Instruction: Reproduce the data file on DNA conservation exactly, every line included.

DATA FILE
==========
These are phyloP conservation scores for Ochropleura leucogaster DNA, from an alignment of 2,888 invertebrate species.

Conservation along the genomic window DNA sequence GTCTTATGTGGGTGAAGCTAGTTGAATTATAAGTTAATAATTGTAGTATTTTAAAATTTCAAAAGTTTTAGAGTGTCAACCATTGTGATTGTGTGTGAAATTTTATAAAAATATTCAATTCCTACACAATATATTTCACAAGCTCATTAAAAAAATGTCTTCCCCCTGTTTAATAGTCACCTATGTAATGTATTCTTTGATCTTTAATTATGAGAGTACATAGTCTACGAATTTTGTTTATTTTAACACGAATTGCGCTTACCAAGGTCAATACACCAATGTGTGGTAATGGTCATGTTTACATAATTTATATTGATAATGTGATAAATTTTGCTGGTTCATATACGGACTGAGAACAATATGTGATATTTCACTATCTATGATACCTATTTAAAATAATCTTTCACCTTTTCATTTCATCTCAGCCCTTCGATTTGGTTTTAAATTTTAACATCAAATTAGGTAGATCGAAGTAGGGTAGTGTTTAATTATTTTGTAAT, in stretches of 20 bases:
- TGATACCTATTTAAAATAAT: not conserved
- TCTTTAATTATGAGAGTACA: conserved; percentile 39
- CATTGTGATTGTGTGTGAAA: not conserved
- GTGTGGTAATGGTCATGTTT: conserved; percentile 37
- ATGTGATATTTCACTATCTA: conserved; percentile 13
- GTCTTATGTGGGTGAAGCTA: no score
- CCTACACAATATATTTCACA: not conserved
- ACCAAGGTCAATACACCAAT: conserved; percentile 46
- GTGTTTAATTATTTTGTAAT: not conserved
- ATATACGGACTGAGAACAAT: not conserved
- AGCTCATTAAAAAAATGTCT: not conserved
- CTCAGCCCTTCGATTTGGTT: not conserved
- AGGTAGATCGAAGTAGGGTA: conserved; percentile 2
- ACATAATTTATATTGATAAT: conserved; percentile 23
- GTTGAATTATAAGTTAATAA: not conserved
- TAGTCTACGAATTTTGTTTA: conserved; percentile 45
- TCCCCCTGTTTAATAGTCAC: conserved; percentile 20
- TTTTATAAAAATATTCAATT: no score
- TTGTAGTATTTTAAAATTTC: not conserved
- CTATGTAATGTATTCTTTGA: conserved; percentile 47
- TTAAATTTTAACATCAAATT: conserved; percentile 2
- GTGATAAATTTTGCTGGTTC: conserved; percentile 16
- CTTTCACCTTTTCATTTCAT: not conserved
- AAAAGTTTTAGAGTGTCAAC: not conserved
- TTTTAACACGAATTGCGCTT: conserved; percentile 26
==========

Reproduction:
These are phyloP conservation scores for Ochropleura leucogaster DNA, from an alignment of 2,888 invertebrate species.

Conservation along the genomic window DNA sequence GTCTTATGTGGGTGAAGCTAGTTGAATTATAAGTTAATAATTGTAGTATTTTAAAATTTCAAAAGTTTTAGAGTGTCAACCATTGTGATTGTGTGTGAAATTTTATAAAAATATTCAATTCCTACACAATATATTTCACAAGCTCATTAAAAAAATGTCTTCCCCCTGTTTAATAGTCACCTATGTAATGTATTCTTTGATCTTTAATTATGAGAGTACATAGTCTACGAATTTTGTTTATTTTAACACGAATTGCGCTTACCAAGGTCAATACACCAATGTGTGGTAATGGTCATGTTTACATAATTTATATTGATAATGTGATAAATTTTGCTGGTTCATATACGGACTGAGAACAATATGTGATATTTCACTATCTATGATACCTATTTAAAATAATCTTTCACCTTTTCATTTCATCTCAGCCCTTCGATTTGGTTTTAAATTTTAACATCAAATTAGGTAGATCGAAGTAGGGTAGTGTTTAATTATTTTGTAAT, in stretches of 20 bases:
- TGATACCTATTTAAAATAAT: not conserved
- TCTTTAATTATGAGAGTACA: conserved; percentile 39
- CATTGTGATTGTGTGTGAAA: not conserved
- GTGTGGTAATGGTCATGTTT: conserved; percentile 37
- ATGTGATATTTCACTATCTA: conserved; percentile 13
- GTCTTATGTGGGTGAAGCTA: no score
- CCTACACAATATATTTCACA: not conserved
- ACCAAGGTCAATACACCAAT: conserved; percentile 46
- GTGTTTAATTATTTTGTAAT: not conserved
- ATATACGGACTGAGAACAAT: not conserved
- AGCTCATTAAAAAAATGTCT: not conserved
- CTCAGCCCTTCGATTTGGTT: not conserved
- AGGTAGATCGAAGTAGGGTA: conserved; percentile 2
- ACATAATTTATATTGATAAT: conserved; percentile 23
- GTTGAATTATAAGTTAATAA: not conserved
- TAGTCTACGAATTTTGTTTA: conserved; percentile 45
- TCCCCCTGTTTAATAGTCAC: conserved; percentile 20
- TTTTATAAAAATATTCAATT: no score
- TTGTAGTATTTTAAAATTTC: not conserved
- CTATGTAATGTATTCTTTGA: conserved; percentile 47
- TTAAATTTTAACATCAAATT: conserved; percentile 2
- GTGATAAATTTTGCTGGTTC: conserved; percentile 16
- CTTTCACCTTTTCATTTCAT: not conserved
- AAAAGTTTTAGAGTGTCAAC: not conserved
- TTTTAACACGAATTGCGCTT: conserved; percentile 26